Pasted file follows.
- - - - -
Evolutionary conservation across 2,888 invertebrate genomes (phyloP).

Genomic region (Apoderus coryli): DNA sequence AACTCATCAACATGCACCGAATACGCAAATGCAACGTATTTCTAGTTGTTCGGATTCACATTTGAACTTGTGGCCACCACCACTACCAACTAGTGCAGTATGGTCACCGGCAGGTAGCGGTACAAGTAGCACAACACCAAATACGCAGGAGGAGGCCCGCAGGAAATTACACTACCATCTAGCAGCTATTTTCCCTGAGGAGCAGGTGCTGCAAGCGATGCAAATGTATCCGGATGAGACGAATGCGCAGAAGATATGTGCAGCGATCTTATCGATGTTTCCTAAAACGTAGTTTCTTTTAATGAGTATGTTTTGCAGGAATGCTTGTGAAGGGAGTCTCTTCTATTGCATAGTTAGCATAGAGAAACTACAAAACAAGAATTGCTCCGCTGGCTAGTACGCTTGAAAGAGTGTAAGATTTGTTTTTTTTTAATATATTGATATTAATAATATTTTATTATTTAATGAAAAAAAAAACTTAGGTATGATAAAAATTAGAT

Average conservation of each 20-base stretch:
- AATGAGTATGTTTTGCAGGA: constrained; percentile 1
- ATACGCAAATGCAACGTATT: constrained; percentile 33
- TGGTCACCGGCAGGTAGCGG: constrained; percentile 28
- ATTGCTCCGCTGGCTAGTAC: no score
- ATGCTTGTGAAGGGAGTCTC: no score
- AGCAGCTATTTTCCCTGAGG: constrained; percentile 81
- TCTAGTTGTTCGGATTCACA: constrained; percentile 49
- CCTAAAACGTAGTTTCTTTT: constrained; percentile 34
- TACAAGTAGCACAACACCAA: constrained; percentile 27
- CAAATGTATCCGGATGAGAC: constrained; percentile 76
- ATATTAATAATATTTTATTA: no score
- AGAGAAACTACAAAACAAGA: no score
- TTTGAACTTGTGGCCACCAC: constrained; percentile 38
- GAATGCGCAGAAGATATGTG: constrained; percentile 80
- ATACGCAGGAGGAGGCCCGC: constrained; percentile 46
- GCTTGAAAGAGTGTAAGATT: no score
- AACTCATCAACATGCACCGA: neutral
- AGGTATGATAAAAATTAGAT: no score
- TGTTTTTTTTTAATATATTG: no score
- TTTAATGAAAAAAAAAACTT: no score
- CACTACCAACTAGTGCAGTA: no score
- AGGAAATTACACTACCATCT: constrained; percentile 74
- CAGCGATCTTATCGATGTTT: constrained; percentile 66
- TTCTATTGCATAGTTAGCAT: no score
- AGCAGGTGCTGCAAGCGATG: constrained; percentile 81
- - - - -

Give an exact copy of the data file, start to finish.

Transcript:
Evolutionary conservation across 2,888 invertebrate genomes (phyloP).

Genomic region (Apoderus coryli): DNA sequence AACTCATCAACATGCACCGAATACGCAAATGCAACGTATTTCTAGTTGTTCGGATTCACATTTGAACTTGTGGCCACCACCACTACCAACTAGTGCAGTATGGTCACCGGCAGGTAGCGGTACAAGTAGCACAACACCAAATACGCAGGAGGAGGCCCGCAGGAAATTACACTACCATCTAGCAGCTATTTTCCCTGAGGAGCAGGTGCTGCAAGCGATGCAAATGTATCCGGATGAGACGAATGCGCAGAAGATATGTGCAGCGATCTTATCGATGTTTCCTAAAACGTAGTTTCTTTTAATGAGTATGTTTTGCAGGAATGCTTGTGAAGGGAGTCTCTTCTATTGCATAGTTAGCATAGAGAAACTACAAAACAAGAATTGCTCCGCTGGCTAGTACGCTTGAAAGAGTGTAAGATTTGTTTTTTTTTAATATATTGATATTAATAATATTTTATTATTTAATGAAAAAAAAAACTTAGGTATGATAAAAATTAGAT

Average conservation of each 20-base stretch:
- AATGAGTATGTTTTGCAGGA: constrained; percentile 1
- ATACGCAAATGCAACGTATT: constrained; percentile 33
- TGGTCACCGGCAGGTAGCGG: constrained; percentile 28
- ATTGCTCCGCTGGCTAGTAC: no score
- ATGCTTGTGAAGGGAGTCTC: no score
- AGCAGCTATTTTCCCTGAGG: constrained; percentile 81
- TCTAGTTGTTCGGATTCACA: constrained; percentile 49
- CCTAAAACGTAGTTTCTTTT: constrained; percentile 34
- TACAAGTAGCACAACACCAA: constrained; percentile 27
- CAAATGTATCCGGATGAGAC: constrained; percentile 76
- ATATTAATAATATTTTATTA: no score
- AGAGAAACTACAAAACAAGA: no score
- TTTGAACTTGTGGCCACCAC: constrained; percentile 38
- GAATGCGCAGAAGATATGTG: constrained; percentile 80
- ATACGCAGGAGGAGGCCCGC: constrained; percentile 46
- GCTTGAAAGAGTGTAAGATT: no score
- AACTCATCAACATGCACCGA: neutral
- AGGTATGATAAAAATTAGAT: no score
- TGTTTTTTTTTAATATATTG: no score
- TTTAATGAAAAAAAAAACTT: no score
- CACTACCAACTAGTGCAGTA: no score
- AGGAAATTACACTACCATCT: constrained; percentile 74
- CAGCGATCTTATCGATGTTT: constrained; percentile 66
- TTCTATTGCATAGTTAGCAT: no score
- AGCAGGTGCTGCAAGCGATG: constrained; percentile 81